Net neutrality is factually, practically, and ethically wrong.

I’ve never disagreed with the ACLU before, but if there is one thing that I’ve learned it’s that every organization has some kind of unfair bias to help unify it.

Net neutrality is factually wrong because it doesn’t exist. Every ISP I’ve ever used has offered multiple pricing tiers with different upload and download speeds. That means some users will have more bandwidth than others, violating the idea of net neutrality (see the Wikipedia definition).

Net neutrality is practically wrong because enforcing it makes the internet slower and less efficient than it would be otherwise. If ISPs can charge more for high-bandwidth connections, they will have the financial resources and incentives to upgrade their infrastructure to support them.

Net neutrality is ethically wrong because it means that low-bandwidth sites have to pay more to subsidize the costs of high-bandwidth sites. And it means that some people’s naive opinions on how ISPs should operate their businesses are imposed on ISPs by force instead of by free market pressures.

Ironically, the phrase “free and open internet” has been used frequently in support of net neutrality regulations, but imposing a law is the opposite of freedom. The correct way to “vote” for what you want is to vote with your money and only pay for services that you support. There is no need to fear the loss of net neutrality because the free market, consisting of all of our money-votes, will enforce the right level of net non-neutrality.

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Is taxation theft?

Written on March 4, 2014. Written by .

Preamble: When discussing the question “is taxation theft?” people often commit the logical fallacy known as a “red herring” by diverting the discussion to the possible justifications for taxation rather than discussing the original question, which is whether taxation satisfies the formal definition of the word “theft”. Try to be cognizant of this.

To determine whether taxation is theft, we first need a complete definition of theft. If the definition refers to other vaguely defined terms, then it is not compete until the other terms are defined.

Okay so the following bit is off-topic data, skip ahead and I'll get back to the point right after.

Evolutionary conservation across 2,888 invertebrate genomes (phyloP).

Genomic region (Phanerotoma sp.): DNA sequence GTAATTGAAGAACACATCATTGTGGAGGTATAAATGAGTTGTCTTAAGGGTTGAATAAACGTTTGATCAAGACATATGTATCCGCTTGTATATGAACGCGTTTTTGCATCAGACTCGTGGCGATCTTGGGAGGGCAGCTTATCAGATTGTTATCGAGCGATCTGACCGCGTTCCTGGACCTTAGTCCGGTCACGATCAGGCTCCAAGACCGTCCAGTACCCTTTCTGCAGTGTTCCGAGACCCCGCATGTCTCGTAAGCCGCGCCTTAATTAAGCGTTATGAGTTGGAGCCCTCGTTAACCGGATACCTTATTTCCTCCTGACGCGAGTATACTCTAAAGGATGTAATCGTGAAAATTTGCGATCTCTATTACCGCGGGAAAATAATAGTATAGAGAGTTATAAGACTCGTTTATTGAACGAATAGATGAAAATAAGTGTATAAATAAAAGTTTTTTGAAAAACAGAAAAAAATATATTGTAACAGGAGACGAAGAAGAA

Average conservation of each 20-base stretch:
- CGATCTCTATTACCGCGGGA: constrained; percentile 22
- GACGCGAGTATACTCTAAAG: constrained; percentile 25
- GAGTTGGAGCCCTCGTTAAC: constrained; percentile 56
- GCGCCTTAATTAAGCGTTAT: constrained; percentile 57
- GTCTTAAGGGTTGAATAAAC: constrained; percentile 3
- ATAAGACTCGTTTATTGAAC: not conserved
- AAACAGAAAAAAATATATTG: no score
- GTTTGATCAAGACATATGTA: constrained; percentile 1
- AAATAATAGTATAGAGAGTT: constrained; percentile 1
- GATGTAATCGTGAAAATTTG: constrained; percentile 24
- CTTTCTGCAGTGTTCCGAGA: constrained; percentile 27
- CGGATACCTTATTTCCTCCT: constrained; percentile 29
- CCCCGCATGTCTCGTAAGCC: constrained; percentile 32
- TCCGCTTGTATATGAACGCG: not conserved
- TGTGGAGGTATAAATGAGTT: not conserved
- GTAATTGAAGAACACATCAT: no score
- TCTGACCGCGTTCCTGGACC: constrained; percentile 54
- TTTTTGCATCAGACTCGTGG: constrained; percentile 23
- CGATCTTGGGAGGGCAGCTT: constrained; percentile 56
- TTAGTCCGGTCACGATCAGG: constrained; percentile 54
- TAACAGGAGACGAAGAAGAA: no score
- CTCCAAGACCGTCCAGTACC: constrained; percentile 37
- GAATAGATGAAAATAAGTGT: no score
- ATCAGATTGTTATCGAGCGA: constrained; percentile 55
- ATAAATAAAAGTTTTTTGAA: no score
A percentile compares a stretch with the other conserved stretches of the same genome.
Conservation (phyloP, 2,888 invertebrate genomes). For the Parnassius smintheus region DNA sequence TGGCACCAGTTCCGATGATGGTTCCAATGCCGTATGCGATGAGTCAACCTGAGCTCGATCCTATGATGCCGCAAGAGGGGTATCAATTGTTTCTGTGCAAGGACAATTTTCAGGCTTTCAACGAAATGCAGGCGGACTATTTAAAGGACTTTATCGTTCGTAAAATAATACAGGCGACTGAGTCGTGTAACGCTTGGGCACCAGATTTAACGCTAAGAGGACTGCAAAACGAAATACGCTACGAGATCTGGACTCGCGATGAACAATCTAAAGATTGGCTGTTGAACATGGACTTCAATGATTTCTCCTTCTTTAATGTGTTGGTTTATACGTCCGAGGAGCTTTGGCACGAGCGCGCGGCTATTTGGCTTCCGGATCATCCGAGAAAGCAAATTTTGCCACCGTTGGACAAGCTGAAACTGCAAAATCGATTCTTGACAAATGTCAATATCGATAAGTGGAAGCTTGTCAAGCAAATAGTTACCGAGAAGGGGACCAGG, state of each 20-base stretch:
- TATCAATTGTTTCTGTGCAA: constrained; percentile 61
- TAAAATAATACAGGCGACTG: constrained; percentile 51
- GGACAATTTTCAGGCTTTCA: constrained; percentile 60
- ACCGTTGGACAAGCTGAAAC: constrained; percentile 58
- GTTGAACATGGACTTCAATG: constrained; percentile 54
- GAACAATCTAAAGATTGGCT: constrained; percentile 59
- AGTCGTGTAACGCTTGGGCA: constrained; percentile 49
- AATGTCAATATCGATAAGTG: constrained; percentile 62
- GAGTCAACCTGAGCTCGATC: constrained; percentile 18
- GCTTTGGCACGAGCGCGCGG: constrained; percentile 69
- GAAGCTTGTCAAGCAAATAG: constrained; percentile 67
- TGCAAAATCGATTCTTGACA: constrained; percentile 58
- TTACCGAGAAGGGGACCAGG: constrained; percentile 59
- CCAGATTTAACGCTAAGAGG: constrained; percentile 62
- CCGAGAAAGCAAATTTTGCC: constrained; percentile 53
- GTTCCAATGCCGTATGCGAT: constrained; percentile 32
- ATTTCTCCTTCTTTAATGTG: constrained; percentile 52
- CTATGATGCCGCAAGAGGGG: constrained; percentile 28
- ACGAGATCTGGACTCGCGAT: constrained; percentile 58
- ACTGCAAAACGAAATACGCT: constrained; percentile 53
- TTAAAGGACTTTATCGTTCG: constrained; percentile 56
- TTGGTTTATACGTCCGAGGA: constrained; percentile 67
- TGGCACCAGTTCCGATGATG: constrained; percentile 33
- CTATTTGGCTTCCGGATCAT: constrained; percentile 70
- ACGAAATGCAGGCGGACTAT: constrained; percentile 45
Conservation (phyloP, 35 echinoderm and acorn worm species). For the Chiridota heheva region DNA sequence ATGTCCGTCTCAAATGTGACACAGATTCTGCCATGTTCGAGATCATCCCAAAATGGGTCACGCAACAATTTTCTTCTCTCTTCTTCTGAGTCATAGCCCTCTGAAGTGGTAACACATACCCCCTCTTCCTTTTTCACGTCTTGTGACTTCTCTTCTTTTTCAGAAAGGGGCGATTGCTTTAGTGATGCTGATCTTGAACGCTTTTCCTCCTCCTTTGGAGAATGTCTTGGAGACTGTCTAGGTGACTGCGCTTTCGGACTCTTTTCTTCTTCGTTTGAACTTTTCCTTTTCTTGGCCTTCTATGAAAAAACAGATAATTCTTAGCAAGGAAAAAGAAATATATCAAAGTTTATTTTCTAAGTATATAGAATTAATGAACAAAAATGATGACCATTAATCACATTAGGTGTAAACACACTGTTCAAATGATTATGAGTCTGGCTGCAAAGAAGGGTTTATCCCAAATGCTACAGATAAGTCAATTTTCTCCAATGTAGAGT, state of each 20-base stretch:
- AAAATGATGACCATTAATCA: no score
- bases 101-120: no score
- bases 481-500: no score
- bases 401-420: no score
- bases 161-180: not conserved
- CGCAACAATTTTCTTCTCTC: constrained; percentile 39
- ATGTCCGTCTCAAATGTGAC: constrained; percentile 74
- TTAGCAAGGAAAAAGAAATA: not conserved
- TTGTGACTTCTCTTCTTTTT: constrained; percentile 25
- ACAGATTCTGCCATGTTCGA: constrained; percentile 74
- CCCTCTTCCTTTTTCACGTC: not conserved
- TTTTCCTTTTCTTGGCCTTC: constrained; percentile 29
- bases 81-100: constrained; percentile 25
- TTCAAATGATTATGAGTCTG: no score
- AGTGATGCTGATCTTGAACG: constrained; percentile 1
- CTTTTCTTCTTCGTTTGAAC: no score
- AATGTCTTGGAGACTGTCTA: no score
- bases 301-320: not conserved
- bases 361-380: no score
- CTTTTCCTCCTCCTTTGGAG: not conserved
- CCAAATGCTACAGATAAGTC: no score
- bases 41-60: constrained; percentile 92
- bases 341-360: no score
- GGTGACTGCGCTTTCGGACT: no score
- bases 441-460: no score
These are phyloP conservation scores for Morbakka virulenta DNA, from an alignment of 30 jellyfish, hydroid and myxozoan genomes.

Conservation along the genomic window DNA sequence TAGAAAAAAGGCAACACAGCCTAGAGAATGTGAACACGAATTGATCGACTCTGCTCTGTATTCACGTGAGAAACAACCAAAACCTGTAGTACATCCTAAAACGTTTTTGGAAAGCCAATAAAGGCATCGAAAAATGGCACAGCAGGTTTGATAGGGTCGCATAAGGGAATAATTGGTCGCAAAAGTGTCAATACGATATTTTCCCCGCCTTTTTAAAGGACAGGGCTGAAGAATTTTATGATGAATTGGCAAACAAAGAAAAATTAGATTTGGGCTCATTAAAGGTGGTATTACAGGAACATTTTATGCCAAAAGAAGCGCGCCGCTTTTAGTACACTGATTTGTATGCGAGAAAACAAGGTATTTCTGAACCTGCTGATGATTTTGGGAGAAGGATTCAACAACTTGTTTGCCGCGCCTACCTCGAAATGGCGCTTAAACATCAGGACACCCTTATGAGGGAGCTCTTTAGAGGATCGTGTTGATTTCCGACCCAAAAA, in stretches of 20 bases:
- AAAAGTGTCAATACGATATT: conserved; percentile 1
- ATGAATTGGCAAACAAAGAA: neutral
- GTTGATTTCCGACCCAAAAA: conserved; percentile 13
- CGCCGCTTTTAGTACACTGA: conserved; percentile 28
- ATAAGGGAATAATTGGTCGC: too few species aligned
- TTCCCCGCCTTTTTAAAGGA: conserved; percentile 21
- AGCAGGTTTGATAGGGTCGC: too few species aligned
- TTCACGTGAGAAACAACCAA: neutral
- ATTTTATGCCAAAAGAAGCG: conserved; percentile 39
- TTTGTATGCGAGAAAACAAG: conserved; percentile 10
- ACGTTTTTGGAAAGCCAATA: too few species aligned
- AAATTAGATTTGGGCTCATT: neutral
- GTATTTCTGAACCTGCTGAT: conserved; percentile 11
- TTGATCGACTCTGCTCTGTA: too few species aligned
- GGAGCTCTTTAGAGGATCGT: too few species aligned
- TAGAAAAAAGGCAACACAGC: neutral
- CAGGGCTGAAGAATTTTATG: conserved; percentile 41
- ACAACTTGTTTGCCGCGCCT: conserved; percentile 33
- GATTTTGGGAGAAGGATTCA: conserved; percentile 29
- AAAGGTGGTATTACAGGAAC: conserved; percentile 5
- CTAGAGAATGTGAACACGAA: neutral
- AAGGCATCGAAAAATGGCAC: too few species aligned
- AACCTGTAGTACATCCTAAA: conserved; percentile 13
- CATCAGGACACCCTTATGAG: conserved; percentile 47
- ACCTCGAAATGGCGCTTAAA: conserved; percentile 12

Merriam Webster defines “steal” (the verb form of theft):

“to take (something that does not belong to you) in a way that is wrong or illegal.”

The term “wrong” is vague and the term “illegal” is essentially a reference to the law book of the jurisdiction in which the act took place. To convert this into a complete definition, we would need to insert a definition of “wrong” and insert the relevant legal snippets from every jurisdiction in the world with conditionals for each and conditionals for each time period during which the laws differed. The complete definition would be thousands of pages long! I don’t think that is what we mean when we think of the word “theft”.

More fundamentally, the Merriam Webster definition is not a philosophical definition because a philosophical definition does not depend on the decisions of a group of individuals as is the case with law. Questions of morality are not decided by government decree. When we ask a question like “Is taxation theft?” we can’t just say “Well, a group of a individuals got together and said the answer is ‘no’.” That misses the whole point of the question. We are trying to find an objective definition that is not contingent upon personal biases or opinions.

Wikipedia has a complete philosophical definition:

“theft is the taking of another person’s property without that person’s permission or consent with the intent to deprive the rightful owner of it.” - Wikipedia

This definition does a much better job of capturing our intuitive notions of theft. However, it still has some problems. For example, it doesn’t specify how the consent is obtained, so a thief could obtain consent by pointing a gun to the owner’s head.